So you've downloaded the latest version of the Opmantek Virtual Appliance from https://opmantek.com/network-tools-download/ and now you want to set it up and take it for a test drive to see how NMIS and the Opmantek networking modules can help you administer your network. No problem. Easy.
All Opmantek Virtual Appliance releases since January 2018 are published as a single "ova" file (Open Virtual Appliance), which encapsulates all necessary data in a single archive.
The import instructions below can be used to deploy the Opmantek Virtual Appliance straight from that one downloaded file.
There are several options for VMware software. Options 2 & 3 require the VMware OVF Tool, find the tool by doing a search on google or by visiting VMware's site, the other requires VMware Fusion (for Mac). Options 2 & 3 assume you have it installed and know where it is.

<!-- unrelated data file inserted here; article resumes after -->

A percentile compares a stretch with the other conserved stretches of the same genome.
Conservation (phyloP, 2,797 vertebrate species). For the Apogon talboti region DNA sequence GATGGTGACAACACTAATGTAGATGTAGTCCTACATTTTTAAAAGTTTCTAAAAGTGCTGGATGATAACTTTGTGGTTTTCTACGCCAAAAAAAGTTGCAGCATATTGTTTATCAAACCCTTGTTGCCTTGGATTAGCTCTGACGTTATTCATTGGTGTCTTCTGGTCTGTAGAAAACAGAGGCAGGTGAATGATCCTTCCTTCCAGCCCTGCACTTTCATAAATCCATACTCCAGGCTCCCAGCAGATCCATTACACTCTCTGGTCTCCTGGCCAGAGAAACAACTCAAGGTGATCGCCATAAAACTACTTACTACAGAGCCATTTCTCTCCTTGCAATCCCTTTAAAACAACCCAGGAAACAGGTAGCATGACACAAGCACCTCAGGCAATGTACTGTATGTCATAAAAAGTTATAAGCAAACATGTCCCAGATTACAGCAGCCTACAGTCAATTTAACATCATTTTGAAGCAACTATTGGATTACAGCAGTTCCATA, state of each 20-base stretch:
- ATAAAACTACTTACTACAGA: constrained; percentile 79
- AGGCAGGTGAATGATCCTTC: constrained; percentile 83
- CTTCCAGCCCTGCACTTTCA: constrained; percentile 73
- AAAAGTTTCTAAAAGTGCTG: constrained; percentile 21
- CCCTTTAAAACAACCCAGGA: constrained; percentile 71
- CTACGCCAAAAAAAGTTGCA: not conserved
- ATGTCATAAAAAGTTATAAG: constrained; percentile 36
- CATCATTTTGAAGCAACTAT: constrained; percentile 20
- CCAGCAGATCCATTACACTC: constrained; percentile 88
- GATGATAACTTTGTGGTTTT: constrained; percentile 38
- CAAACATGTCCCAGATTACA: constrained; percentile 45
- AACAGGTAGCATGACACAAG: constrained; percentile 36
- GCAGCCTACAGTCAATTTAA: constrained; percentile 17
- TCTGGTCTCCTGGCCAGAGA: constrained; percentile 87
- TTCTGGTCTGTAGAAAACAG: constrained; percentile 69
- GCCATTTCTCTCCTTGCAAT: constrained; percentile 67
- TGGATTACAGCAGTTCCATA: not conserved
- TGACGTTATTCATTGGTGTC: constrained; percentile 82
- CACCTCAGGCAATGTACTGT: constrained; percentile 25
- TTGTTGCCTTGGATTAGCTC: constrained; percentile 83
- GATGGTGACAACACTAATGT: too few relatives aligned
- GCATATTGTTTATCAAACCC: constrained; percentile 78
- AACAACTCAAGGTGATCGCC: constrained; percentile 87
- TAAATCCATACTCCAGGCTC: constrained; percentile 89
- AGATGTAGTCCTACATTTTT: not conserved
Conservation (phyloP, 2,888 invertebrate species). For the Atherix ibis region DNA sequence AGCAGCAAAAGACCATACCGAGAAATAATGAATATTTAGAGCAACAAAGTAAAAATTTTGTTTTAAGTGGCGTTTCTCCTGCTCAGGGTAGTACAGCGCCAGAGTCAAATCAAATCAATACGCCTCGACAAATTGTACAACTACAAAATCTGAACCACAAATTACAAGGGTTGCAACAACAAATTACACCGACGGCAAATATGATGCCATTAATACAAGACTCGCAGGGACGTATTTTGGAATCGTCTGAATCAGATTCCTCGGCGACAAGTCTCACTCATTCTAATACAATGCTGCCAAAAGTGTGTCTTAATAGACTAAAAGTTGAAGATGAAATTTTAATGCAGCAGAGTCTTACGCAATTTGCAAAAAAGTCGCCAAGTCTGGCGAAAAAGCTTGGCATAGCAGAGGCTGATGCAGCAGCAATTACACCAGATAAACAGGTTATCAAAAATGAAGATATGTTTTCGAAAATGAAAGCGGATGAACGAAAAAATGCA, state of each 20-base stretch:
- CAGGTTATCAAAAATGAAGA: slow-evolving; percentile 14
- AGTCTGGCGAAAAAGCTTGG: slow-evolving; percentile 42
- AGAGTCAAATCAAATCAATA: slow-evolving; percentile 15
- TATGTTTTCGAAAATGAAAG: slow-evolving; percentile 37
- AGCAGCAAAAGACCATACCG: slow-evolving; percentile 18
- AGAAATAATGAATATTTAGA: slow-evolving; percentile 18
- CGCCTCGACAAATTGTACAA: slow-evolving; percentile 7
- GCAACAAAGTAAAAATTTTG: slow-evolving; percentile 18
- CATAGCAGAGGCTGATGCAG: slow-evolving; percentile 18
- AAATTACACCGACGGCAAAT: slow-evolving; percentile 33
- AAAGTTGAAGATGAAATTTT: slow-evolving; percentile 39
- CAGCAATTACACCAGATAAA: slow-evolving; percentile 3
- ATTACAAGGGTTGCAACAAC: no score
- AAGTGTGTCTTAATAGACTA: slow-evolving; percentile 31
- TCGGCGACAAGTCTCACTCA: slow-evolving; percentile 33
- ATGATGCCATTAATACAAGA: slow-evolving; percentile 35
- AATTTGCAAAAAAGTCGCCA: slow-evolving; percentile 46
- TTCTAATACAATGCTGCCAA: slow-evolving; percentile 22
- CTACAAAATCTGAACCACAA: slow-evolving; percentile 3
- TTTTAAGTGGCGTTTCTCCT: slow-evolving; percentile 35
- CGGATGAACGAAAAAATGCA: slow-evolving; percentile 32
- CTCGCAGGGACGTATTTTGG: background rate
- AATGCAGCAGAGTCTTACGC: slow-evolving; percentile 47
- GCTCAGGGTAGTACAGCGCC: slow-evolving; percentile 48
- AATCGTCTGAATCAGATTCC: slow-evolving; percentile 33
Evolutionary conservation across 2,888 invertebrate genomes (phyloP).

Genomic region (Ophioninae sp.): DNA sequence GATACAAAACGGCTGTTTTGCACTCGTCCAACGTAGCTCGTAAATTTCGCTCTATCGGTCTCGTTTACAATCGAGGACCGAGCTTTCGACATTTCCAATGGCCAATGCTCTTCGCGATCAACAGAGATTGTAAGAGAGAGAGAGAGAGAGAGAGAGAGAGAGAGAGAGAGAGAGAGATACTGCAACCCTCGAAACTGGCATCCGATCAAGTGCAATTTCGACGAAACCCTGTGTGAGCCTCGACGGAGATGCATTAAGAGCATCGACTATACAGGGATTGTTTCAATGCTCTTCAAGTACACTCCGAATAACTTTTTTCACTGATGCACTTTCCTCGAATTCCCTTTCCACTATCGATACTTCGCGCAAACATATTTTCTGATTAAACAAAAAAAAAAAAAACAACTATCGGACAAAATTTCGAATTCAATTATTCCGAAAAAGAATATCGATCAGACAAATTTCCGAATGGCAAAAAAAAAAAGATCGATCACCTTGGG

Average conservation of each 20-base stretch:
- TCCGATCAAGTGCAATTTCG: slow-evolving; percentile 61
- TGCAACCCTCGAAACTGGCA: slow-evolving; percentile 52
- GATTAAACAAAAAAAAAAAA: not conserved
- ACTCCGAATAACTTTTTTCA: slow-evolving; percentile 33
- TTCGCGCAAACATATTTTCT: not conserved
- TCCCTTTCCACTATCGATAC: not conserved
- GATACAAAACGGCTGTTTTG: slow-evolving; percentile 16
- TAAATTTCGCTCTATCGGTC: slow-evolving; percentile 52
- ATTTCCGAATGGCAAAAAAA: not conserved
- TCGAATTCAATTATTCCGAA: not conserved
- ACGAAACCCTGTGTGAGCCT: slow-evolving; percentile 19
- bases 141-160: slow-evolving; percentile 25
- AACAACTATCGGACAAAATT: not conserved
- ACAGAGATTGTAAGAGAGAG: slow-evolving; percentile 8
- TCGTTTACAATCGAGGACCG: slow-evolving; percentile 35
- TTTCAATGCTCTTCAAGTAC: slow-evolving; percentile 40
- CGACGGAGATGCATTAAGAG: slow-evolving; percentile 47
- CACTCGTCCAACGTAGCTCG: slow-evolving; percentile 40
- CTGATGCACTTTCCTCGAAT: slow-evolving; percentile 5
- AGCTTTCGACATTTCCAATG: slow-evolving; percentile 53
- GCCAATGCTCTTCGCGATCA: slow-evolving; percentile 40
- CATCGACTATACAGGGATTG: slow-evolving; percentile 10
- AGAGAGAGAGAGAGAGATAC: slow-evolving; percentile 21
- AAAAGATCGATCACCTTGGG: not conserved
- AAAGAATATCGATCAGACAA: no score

You can import the OVA file directly into ESXi using ovftool, from the PC or server you run ovftool, run the command like this:
ovftool --name="NMIS" -dm="thin" -ds=datastore_name-number nmis-8.6.7G-VM-CentOS-6.10-64bit.ova vi://user:password@host_ip_address
Remember to set the Virtual Machine name you like, the datastore you want, and point it at the server you want to deploy to.
The Opmantek Virtual Appliance ships with the virtual machine hardware version set very low for maximum compatibility, but you may want to upgrade the hardware version to a higher level (to leverage performance benefits, remove memory limitations, etc.) as described on the VMware website.
VirtualBox will import directly from an OVF/OVA file so you can just start up VirtualBox and select "Import Appliance..."